One of Zhuangzi's infrequent excursions into speculative metaphysics helps to further illustrate the way in which Dao is understood as dao-less and how we can use that understanding to find an approximating middle ground between Dao and warring daos. In the first post of this series, I suggested what might be called three levels of awareness (though this frightening suggestion immediately cries out for the qualifying concession that they are all equally Dao). These are: Dao that does not distinguish (waylessness), daos that distinguish and declare themselves Dao (the ways of, for example, the Confucians and Mohists), and daos that distinguish in declaring all daos equal (the way of Zhuangzi).
Zhuangzi's above mentioned foray into metaphysics seems purely hypothetical and as intended to further explain his "walking two roads" which immediately precedes it. The "ancients", he tells us, had the ultimate understanding; they understood that "there had never existed so-called things. Next there were those for whom things existed but never any definite boundaries between them. Next there were those for whom there were boundaries but never any rights and wrongs. When rights and wrongs waxed bright, the Course [Dao] began to wane. What set the Course [Dao] to waning was exactly what brought the cherishing of one thing over another to its fullness." (2:25-26; Ziporyn)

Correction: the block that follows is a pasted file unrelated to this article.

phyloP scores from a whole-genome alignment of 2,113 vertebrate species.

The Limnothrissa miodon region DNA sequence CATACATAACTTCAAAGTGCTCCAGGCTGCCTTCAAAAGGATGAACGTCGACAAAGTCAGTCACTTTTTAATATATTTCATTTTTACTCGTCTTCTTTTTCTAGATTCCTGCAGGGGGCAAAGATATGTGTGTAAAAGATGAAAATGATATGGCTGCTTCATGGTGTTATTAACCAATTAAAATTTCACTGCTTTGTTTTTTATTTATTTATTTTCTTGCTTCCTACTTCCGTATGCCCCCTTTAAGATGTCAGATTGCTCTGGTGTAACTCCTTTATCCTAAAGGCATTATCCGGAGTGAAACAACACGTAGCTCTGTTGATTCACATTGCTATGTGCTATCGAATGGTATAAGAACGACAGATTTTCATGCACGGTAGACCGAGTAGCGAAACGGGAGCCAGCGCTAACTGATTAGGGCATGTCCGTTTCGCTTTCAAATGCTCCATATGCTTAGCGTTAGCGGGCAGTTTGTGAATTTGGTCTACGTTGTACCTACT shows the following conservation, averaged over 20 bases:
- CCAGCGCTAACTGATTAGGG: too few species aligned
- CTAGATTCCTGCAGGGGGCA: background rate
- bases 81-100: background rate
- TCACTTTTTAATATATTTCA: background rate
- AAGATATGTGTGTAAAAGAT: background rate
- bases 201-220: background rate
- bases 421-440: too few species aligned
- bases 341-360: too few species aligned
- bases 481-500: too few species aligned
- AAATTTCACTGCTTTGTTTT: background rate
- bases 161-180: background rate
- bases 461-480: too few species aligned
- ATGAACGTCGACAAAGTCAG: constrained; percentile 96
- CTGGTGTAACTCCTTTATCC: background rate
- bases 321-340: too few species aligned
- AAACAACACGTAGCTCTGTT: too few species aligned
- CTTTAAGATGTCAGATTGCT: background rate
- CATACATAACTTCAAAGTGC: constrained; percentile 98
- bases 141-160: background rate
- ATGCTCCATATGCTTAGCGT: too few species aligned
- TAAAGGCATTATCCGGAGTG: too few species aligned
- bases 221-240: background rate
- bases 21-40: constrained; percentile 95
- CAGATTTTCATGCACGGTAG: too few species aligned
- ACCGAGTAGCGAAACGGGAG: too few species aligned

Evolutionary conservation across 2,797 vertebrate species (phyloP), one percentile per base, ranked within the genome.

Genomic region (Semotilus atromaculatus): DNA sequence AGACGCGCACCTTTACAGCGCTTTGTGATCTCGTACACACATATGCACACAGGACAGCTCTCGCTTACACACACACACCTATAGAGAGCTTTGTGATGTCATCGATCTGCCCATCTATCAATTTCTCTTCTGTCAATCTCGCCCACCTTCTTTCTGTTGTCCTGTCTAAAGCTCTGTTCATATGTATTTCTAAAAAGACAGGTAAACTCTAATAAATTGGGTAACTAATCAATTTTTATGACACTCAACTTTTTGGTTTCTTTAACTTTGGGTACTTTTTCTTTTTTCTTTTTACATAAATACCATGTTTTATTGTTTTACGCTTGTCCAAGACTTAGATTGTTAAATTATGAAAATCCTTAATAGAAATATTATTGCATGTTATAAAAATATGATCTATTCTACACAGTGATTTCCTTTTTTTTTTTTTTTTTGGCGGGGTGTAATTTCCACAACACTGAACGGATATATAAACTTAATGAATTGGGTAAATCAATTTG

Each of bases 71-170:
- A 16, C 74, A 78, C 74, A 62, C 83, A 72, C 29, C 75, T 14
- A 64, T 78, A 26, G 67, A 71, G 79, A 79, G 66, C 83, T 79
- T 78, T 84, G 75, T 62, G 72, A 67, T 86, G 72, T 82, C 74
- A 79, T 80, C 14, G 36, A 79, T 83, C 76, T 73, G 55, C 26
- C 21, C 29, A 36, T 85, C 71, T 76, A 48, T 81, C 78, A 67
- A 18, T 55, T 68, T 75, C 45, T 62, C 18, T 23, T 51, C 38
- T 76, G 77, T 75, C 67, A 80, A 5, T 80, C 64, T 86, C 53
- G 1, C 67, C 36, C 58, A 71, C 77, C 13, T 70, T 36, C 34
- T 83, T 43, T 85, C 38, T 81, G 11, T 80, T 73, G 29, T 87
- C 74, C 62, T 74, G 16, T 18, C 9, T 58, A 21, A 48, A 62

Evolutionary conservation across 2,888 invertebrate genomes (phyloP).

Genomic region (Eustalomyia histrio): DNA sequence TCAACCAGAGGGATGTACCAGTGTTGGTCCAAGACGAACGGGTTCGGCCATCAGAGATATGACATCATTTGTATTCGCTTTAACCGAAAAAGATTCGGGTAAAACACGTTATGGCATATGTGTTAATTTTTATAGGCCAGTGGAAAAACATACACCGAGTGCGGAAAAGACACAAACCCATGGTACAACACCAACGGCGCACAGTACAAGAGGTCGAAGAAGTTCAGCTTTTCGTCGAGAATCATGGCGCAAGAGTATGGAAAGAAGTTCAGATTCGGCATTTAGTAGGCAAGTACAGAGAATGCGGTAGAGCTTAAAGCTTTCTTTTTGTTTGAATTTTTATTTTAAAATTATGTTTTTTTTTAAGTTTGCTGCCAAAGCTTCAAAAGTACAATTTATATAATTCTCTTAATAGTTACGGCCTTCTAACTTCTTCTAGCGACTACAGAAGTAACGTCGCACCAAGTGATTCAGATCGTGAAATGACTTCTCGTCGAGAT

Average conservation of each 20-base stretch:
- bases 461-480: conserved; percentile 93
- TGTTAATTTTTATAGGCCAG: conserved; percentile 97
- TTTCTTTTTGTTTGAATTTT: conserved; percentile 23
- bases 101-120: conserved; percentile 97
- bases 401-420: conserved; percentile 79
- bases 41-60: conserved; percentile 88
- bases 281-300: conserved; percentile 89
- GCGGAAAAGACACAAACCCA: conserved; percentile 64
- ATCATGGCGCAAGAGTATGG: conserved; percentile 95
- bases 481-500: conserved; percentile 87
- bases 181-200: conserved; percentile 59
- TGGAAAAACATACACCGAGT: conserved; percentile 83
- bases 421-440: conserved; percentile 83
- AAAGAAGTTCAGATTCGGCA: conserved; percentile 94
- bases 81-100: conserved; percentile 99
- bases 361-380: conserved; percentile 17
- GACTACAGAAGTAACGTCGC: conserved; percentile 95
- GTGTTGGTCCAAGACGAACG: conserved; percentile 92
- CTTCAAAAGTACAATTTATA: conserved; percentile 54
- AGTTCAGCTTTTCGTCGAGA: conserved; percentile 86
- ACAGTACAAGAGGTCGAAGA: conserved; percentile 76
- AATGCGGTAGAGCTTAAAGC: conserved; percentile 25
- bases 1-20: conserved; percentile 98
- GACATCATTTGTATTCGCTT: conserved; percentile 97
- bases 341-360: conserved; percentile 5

This is the devolution of the Dao-awareness. Where there is no discrimination between things there are no things; nor are there daos. This is waylessness. The middle way is that which acknowledges things and daos but does not judge some right and others wrong. This is Zhuangzi's accommodating way, an acknowledgment that we are dao-bound but can be informed by Dao. The final, and 'normal' way, is that in which there are things and daos and some are judged right and others wrong. Ironically, it is in proclaiming Dao that Dao is obscured. Proclaiming Dao, like declaring Truth, sets up the standard by which daos are judged. The final waning of Dao is when a dao is declared to be Dao.
The view from Dao might be likened to observing nature in its diversity, enjoying its every manifestation without declaring red or black ants good or bad. The view from the discriminating mind declares red ants good (if you are red) and black ants bad or black ants good (if you are black) and red ants bad. The view from an ant informed by Dao affirms both the ways of red-ness and black-ness, but being a specific kind of ant, follows along with whichever condition in which it finds itself.
This is "walking two roads".
You can check out Scott's writings on Zhuangzi here.